In formal terms, this ‘bio doc’ might be grouped with the trilogy of similar films by Asif Kapadia which present the stories of Ayrton Senna (2010), Amy Winehouse (2015) and Diego Maradona (2019). As in those stories, the director, Stig Björkman (a celebrated veteran film writer, critic and journalist), has been able to ‘present’ the story of his subject entirely through either Bergman’s own words (recorded in diaries and letters) and images (captured on 16mm) plus archive film and television and the stories of her immediate family and friends. Alicia Vikander, in many ways a contemporary star with a similar career path, reads Bergman’s words from her diaries. The major difference between Björkman’s film and those of Kapadia is that Bergman’s is a much longer story and although it includes ‘media moments’ when she scandalised America, this is only part of the story and not a defining element of the whole. There are other lesser differences as well but overall this quartet represent a popular form of biopic, able to draw upon archive material with seeming authenticity – though of course each film is still written and edited and the choices made still determine how the narrative is likely to be read by the audience.
What emerges from Bergman’s story is a narrative that exposes her difficult childhood and teenage years when she lost her mother at a very early age and then her beloved father. This is then contrasted with her happiness in bearing four beautiful children in the difficult circumstances outlined above (i.e. the divorces and the absences). The film is full of insights and we learn that Ingrid’s remarkable poise and calmness for the camera comes from her early experience of being photographed by her father and this in turn led to her own adoption of a film camera (16mm and colour) to record her own children (she came from a middle-class family and was used to a life with the privileges of travel and nice homes). I’ve seen comments by viewers who claim to be easily bored by ‘home movies’ but I think that Bergman’s camera captures something lively and emotionally powerful. There are more ‘talking head’ ‘witness statements’ in this film than in those of Kapadia, I think (i.e. more statements recorded later). This wasn’t a problem for me and as an aside it seemed to me that more women spoke about working with her. It was interesting to hear Liv Ullman and Sigourney Weaver. I hadn’t realised that there was so much discussion about Bergman’s height (references vary but 5′ 8” to 5′ 9” seems most common) in Hollywood, but Sigourney Weaver explains that it was a relief to meet a female actor who had never been bothered by her height – which in the 1940s was tall for women. Out of all the Hollywood footage the most compelling is the first screen test Bergman had in Hollywood for Selznick, for which the clapperboard says “No Make-Up, No lip gloss”. Ingrid looks young, fresh, vital and very lovely with an immediate warm response to the camera. (See the last shot of the trailer below and the still above.) No wonder they wanted her.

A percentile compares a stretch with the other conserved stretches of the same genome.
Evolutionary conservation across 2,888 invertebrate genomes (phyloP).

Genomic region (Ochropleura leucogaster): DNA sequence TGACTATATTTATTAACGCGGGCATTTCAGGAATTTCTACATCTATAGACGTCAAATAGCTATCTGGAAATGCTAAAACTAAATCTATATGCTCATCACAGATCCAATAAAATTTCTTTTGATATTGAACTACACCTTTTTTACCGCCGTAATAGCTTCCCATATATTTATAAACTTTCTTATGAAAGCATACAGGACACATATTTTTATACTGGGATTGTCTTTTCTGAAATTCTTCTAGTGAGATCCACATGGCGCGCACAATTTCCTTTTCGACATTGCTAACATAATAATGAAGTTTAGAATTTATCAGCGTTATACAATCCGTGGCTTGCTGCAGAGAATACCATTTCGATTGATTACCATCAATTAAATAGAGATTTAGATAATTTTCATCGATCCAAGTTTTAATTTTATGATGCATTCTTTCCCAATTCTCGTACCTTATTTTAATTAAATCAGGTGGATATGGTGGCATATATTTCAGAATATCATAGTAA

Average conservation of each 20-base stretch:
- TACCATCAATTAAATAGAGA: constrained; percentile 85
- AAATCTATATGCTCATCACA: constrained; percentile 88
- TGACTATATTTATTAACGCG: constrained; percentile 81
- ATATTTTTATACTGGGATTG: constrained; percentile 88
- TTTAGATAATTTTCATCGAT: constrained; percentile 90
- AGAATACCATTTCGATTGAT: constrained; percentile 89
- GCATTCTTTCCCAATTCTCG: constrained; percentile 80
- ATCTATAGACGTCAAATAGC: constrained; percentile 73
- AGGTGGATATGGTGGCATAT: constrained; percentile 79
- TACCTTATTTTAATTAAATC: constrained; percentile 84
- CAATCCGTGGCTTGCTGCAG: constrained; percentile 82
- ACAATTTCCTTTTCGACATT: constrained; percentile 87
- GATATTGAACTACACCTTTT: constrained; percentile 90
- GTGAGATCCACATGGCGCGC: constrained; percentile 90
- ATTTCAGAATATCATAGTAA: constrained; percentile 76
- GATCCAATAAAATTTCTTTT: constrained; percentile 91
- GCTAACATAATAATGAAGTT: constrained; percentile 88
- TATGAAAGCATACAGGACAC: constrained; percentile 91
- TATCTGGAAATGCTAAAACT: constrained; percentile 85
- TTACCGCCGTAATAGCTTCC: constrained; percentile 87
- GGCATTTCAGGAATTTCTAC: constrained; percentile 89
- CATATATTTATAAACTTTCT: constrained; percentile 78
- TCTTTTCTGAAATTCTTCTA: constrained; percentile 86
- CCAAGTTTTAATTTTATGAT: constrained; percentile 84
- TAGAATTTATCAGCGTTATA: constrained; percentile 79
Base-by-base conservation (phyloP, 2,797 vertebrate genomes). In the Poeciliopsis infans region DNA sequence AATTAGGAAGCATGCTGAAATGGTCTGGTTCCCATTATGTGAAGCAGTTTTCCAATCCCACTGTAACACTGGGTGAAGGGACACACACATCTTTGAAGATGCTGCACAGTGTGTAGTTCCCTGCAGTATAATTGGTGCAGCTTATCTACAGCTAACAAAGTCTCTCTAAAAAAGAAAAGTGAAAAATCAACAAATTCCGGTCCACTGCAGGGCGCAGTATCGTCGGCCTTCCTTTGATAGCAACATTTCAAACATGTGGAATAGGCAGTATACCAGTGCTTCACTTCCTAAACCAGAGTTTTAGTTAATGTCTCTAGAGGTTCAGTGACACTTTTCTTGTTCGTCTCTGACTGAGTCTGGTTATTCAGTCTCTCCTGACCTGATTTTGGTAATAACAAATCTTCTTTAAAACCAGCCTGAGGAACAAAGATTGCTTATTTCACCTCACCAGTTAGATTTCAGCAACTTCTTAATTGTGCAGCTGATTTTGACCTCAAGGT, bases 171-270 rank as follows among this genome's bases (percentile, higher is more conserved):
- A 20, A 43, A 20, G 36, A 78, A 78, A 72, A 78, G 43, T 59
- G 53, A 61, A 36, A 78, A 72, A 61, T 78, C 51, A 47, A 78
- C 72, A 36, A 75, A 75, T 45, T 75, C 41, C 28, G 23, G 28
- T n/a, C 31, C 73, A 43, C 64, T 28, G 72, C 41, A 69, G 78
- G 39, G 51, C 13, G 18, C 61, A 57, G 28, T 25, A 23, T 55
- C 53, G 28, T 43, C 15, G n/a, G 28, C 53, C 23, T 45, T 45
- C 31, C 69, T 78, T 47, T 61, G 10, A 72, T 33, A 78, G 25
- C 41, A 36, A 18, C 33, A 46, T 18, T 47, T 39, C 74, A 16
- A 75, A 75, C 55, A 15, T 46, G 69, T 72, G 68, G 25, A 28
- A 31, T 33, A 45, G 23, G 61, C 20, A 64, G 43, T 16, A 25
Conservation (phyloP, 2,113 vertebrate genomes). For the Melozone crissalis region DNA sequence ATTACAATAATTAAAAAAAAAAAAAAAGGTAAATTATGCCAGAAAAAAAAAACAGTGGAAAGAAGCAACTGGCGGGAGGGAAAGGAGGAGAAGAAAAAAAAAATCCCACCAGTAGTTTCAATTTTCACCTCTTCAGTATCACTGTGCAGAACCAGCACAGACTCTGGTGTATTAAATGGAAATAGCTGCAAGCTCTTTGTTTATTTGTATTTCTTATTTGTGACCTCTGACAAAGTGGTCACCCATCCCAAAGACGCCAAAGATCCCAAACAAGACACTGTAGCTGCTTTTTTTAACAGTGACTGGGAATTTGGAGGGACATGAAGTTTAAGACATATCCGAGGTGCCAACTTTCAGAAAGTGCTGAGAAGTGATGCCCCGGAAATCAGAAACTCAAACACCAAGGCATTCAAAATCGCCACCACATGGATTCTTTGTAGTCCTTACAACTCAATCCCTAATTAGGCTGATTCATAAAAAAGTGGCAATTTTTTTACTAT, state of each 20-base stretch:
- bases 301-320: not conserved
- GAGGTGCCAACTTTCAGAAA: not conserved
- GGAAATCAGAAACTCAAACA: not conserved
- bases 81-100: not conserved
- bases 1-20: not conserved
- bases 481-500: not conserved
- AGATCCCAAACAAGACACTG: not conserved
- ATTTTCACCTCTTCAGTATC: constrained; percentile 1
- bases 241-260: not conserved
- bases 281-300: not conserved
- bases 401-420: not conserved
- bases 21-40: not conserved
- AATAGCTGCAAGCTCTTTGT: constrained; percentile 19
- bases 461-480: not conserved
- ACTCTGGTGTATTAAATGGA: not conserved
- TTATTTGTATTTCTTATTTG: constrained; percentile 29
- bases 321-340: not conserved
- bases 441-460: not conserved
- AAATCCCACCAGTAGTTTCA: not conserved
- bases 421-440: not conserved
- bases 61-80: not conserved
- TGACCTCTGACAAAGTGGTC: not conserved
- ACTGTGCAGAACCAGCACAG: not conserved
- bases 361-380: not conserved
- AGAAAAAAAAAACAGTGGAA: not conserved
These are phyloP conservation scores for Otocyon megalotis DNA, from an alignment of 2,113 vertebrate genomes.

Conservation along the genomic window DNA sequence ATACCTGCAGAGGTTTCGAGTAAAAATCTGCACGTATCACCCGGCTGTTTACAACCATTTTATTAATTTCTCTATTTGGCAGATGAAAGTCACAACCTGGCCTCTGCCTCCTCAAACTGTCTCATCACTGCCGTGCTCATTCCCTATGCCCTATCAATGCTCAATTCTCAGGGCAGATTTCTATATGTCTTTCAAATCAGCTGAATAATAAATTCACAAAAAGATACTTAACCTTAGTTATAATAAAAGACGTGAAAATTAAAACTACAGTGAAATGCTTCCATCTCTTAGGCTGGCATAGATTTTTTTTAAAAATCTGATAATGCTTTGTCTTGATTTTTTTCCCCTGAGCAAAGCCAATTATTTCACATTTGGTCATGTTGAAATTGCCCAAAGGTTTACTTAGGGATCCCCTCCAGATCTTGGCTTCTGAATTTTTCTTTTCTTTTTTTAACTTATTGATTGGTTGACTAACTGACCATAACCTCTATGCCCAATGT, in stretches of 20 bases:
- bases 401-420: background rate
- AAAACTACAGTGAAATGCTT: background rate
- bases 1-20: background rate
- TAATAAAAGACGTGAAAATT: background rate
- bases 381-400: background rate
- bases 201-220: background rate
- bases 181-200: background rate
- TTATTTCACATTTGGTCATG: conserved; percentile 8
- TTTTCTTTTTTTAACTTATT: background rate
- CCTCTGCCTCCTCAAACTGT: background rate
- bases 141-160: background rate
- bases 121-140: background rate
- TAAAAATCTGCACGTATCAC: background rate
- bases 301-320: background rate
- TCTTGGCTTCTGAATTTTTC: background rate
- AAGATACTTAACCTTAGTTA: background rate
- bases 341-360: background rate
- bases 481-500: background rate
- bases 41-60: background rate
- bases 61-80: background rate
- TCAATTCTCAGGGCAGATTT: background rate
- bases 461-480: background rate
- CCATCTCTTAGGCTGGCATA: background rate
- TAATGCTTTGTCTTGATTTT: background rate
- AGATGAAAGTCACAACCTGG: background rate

I watched Ava Gardner on screen a few days ago and she was breathtakingly beautiful. Ingrid Bergman was also beautiful but she had something else as well. I’m still not quite sure what it was and it’s interesting that I have appreciated it more as I’ve got older. I’m going to look at her films again. As far as this documentary is concerned I should also report that Michael Nyman’s music is used throughout. Personally I like Nyman’s music but I know he is ‘Marmite’ – with great fans and also those who can’t stand the music. My only gripe about the film is that sometimes Alicia Vikander’s modern American-tinged accent grates. I like Ms Vikander as an actor ver much and I place the blame on the director. I’m sure she could have read the diaries and letters in a style closer to Bergman’s in the 1930s/40s. I’ve emphasised that the documentary doesn’t cover all the films, but even so I was disappointed that there is very little reference to her time in London in the final part of her career and the three pictures she made in the UK.
[Once last point for Keith. This film is listed as 1.78:1 aspect ratio, so the pre-1953 film footage should be Academy and it is, being placed inside the 16:9 frame. But having watched it on both my computer and on the TV screen and then on a recording I made when it was shown on the BBC Imagine . . . series in 2017-18, I noted that sometimes captions which had slid outside the Academy frame were clipped off by masking within the 16:9 frame. I’m not sure how that happened.]